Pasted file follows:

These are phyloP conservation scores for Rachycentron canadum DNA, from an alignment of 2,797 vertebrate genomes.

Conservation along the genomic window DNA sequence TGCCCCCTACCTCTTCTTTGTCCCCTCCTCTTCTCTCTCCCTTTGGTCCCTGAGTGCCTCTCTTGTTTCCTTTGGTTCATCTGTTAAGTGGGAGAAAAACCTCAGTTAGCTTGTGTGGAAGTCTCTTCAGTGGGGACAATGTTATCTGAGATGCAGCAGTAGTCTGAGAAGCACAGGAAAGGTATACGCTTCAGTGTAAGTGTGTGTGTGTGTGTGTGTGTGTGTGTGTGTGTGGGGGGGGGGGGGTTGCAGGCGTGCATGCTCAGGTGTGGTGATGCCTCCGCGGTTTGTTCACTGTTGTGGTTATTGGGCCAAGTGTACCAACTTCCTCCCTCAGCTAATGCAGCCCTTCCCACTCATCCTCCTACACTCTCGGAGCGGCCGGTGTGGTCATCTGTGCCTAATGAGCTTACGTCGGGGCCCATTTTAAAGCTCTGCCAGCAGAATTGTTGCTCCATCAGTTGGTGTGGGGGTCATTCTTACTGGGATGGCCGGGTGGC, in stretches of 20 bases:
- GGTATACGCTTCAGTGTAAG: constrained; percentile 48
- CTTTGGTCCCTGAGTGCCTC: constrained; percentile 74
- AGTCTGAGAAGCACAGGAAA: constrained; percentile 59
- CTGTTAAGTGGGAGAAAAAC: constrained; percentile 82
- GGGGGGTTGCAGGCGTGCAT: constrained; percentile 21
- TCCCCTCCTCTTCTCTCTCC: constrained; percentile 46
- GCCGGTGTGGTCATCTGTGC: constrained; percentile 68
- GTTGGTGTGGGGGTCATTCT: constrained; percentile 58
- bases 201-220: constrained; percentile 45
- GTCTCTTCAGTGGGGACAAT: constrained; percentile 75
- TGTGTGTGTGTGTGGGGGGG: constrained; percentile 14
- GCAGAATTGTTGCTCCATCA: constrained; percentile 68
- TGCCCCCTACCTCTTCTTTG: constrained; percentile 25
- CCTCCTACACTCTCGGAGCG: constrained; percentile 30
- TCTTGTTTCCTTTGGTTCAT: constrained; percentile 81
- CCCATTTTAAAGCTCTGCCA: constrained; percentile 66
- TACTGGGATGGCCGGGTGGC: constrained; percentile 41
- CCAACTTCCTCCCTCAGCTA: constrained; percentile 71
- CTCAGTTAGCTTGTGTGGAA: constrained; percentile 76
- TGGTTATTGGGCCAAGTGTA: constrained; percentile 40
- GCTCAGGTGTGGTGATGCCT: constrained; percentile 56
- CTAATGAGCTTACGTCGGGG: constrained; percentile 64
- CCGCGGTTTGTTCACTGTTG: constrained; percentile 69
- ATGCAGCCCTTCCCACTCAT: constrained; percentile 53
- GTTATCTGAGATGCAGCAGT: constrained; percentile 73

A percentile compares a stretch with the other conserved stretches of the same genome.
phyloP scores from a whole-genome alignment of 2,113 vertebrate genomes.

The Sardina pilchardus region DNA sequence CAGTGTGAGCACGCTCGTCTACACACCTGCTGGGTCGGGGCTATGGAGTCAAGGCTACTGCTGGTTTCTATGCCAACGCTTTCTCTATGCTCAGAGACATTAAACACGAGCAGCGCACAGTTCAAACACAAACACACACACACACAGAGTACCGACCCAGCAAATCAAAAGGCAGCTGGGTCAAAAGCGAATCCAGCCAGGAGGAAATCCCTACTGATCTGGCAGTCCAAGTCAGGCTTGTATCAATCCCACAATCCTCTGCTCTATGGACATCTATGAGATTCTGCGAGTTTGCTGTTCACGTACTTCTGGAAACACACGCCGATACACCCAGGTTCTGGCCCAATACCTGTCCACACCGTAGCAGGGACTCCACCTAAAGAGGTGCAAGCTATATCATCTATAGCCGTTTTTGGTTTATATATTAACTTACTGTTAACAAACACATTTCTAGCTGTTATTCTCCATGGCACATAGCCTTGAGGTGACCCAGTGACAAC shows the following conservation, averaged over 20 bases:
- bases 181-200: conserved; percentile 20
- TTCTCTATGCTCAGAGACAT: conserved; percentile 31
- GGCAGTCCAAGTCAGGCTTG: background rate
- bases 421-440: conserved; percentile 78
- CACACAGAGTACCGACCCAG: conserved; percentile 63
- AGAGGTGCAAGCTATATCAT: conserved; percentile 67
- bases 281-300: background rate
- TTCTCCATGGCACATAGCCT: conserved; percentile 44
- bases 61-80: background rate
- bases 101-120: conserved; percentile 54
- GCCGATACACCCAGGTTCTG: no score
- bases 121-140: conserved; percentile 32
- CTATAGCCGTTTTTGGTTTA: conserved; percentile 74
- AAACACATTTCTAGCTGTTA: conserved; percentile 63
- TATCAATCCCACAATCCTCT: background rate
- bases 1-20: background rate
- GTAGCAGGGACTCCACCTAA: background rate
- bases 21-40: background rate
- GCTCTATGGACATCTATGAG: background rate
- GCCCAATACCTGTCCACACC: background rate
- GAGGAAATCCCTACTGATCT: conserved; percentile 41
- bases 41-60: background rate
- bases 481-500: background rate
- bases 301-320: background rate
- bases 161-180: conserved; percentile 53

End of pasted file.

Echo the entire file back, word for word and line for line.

These are phyloP conservation scores for Rachycentron canadum DNA, from an alignment of 2,797 vertebrate genomes.

Conservation along the genomic window DNA sequence TGCCCCCTACCTCTTCTTTGTCCCCTCCTCTTCTCTCTCCCTTTGGTCCCTGAGTGCCTCTCTTGTTTCCTTTGGTTCATCTGTTAAGTGGGAGAAAAACCTCAGTTAGCTTGTGTGGAAGTCTCTTCAGTGGGGACAATGTTATCTGAGATGCAGCAGTAGTCTGAGAAGCACAGGAAAGGTATACGCTTCAGTGTAAGTGTGTGTGTGTGTGTGTGTGTGTGTGTGTGTGTGGGGGGGGGGGGGTTGCAGGCGTGCATGCTCAGGTGTGGTGATGCCTCCGCGGTTTGTTCACTGTTGTGGTTATTGGGCCAAGTGTACCAACTTCCTCCCTCAGCTAATGCAGCCCTTCCCACTCATCCTCCTACACTCTCGGAGCGGCCGGTGTGGTCATCTGTGCCTAATGAGCTTACGTCGGGGCCCATTTTAAAGCTCTGCCAGCAGAATTGTTGCTCCATCAGTTGGTGTGGGGGTCATTCTTACTGGGATGGCCGGGTGGC, in stretches of 20 bases:
- GGTATACGCTTCAGTGTAAG: constrained; percentile 48
- CTTTGGTCCCTGAGTGCCTC: constrained; percentile 74
- AGTCTGAGAAGCACAGGAAA: constrained; percentile 59
- CTGTTAAGTGGGAGAAAAAC: constrained; percentile 82
- GGGGGGTTGCAGGCGTGCAT: constrained; percentile 21
- TCCCCTCCTCTTCTCTCTCC: constrained; percentile 46
- GCCGGTGTGGTCATCTGTGC: constrained; percentile 68
- GTTGGTGTGGGGGTCATTCT: constrained; percentile 58
- bases 201-220: constrained; percentile 45
- GTCTCTTCAGTGGGGACAAT: constrained; percentile 75
- TGTGTGTGTGTGTGGGGGGG: constrained; percentile 14
- GCAGAATTGTTGCTCCATCA: constrained; percentile 68
- TGCCCCCTACCTCTTCTTTG: constrained; percentile 25
- CCTCCTACACTCTCGGAGCG: constrained; percentile 30
- TCTTGTTTCCTTTGGTTCAT: constrained; percentile 81
- CCCATTTTAAAGCTCTGCCA: constrained; percentile 66
- TACTGGGATGGCCGGGTGGC: constrained; percentile 41
- CCAACTTCCTCCCTCAGCTA: constrained; percentile 71
- CTCAGTTAGCTTGTGTGGAA: constrained; percentile 76
- TGGTTATTGGGCCAAGTGTA: constrained; percentile 40
- GCTCAGGTGTGGTGATGCCT: constrained; percentile 56
- CTAATGAGCTTACGTCGGGG: constrained; percentile 64
- CCGCGGTTTGTTCACTGTTG: constrained; percentile 69
- ATGCAGCCCTTCCCACTCAT: constrained; percentile 53
- GTTATCTGAGATGCAGCAGT: constrained; percentile 73

A percentile compares a stretch with the other conserved stretches of the same genome.
phyloP scores from a whole-genome alignment of 2,113 vertebrate genomes.

The Sardina pilchardus region DNA sequence CAGTGTGAGCACGCTCGTCTACACACCTGCTGGGTCGGGGCTATGGAGTCAAGGCTACTGCTGGTTTCTATGCCAACGCTTTCTCTATGCTCAGAGACATTAAACACGAGCAGCGCACAGTTCAAACACAAACACACACACACACAGAGTACCGACCCAGCAAATCAAAAGGCAGCTGGGTCAAAAGCGAATCCAGCCAGGAGGAAATCCCTACTGATCTGGCAGTCCAAGTCAGGCTTGTATCAATCCCACAATCCTCTGCTCTATGGACATCTATGAGATTCTGCGAGTTTGCTGTTCACGTACTTCTGGAAACACACGCCGATACACCCAGGTTCTGGCCCAATACCTGTCCACACCGTAGCAGGGACTCCACCTAAAGAGGTGCAAGCTATATCATCTATAGCCGTTTTTGGTTTATATATTAACTTACTGTTAACAAACACATTTCTAGCTGTTATTCTCCATGGCACATAGCCTTGAGGTGACCCAGTGACAAC shows the following conservation, averaged over 20 bases:
- bases 181-200: conserved; percentile 20
- TTCTCTATGCTCAGAGACAT: conserved; percentile 31
- GGCAGTCCAAGTCAGGCTTG: background rate
- bases 421-440: conserved; percentile 78
- CACACAGAGTACCGACCCAG: conserved; percentile 63
- AGAGGTGCAAGCTATATCAT: conserved; percentile 67
- bases 281-300: background rate
- TTCTCCATGGCACATAGCCT: conserved; percentile 44
- bases 61-80: background rate
- bases 101-120: conserved; percentile 54
- GCCGATACACCCAGGTTCTG: no score
- bases 121-140: conserved; percentile 32
- CTATAGCCGTTTTTGGTTTA: conserved; percentile 74
- AAACACATTTCTAGCTGTTA: conserved; percentile 63
- TATCAATCCCACAATCCTCT: background rate
- bases 1-20: background rate
- GTAGCAGGGACTCCACCTAA: background rate
- bases 21-40: background rate
- GCTCTATGGACATCTATGAG: background rate
- GCCCAATACCTGTCCACACC: background rate
- GAGGAAATCCCTACTGATCT: conserved; percentile 41
- bases 41-60: background rate
- bases 481-500: background rate
- bases 301-320: background rate
- bases 161-180: conserved; percentile 53